While the length aspect is vital, it is also essential to write a good abstract. This entails providing an honest and complete synopsis of your work through a coherent flow of ideas. An abstract in a paper should also be self-contained without the need for readers to peruse other parts for further information. Therefore, knowing how to write an effective abstract for a research paper can make a difference. Here are elements that make a good abstract for a research paper:
- Use one finely written, concise, and coherent paragraph that stands individually as an information unit.
- Add all the basic academic features of your manuscript, including background, objective, focus, method, findings/results, and conclusion.
- Do not write about information not covered in your document.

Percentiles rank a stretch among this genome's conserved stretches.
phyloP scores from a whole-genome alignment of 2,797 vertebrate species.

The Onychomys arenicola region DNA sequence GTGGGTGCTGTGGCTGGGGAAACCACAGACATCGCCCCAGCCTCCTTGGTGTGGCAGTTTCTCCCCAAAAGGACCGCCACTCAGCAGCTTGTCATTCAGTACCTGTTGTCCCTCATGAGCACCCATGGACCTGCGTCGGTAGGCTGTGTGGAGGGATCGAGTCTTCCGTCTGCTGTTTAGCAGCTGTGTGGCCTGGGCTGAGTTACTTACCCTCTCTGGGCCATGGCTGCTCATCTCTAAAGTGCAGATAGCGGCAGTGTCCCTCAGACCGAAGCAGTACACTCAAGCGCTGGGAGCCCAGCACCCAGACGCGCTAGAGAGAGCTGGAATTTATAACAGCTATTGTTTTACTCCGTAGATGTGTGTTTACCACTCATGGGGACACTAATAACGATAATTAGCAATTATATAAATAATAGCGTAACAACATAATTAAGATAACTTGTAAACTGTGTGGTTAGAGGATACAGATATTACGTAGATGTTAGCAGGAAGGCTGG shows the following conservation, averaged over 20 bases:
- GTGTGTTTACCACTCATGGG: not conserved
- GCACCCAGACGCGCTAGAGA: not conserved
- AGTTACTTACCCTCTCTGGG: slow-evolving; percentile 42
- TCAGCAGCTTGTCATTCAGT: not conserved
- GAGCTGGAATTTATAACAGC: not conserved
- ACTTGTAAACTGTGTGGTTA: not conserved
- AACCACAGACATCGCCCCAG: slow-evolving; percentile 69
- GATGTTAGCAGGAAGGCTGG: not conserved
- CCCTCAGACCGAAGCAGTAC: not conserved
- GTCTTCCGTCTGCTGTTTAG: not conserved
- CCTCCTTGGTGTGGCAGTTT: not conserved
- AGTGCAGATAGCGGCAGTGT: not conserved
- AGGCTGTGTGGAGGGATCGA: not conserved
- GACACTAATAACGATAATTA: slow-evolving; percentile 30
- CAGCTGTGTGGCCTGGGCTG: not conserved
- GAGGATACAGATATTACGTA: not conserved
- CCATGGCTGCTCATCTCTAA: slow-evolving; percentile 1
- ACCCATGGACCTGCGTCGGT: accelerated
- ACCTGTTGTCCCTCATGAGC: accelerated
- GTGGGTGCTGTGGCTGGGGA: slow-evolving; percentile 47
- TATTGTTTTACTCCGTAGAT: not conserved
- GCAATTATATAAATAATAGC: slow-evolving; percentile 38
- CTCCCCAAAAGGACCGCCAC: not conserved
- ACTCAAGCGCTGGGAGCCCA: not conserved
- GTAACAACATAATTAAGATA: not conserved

- Ensure the section is understandable to a wide audience and your subject-specific readers.
- Focus on issues instead of people.
- Develop it with the language of your main paper in a simple format for general readers.
- Put it just after your title page.
When to Write an Abstract?
Lengthy texts such as scholarly manuscripts usually require students to write an abstract section. You might also need to write an abstract for a scientific paper when:
- Submitting reports to journals for publication or peer review.
- Working on a book chapter proposal.
- Applying for research grants.
- Completing conference paper proposals.
- Composing book proposals.
- Writing theses or dissertations.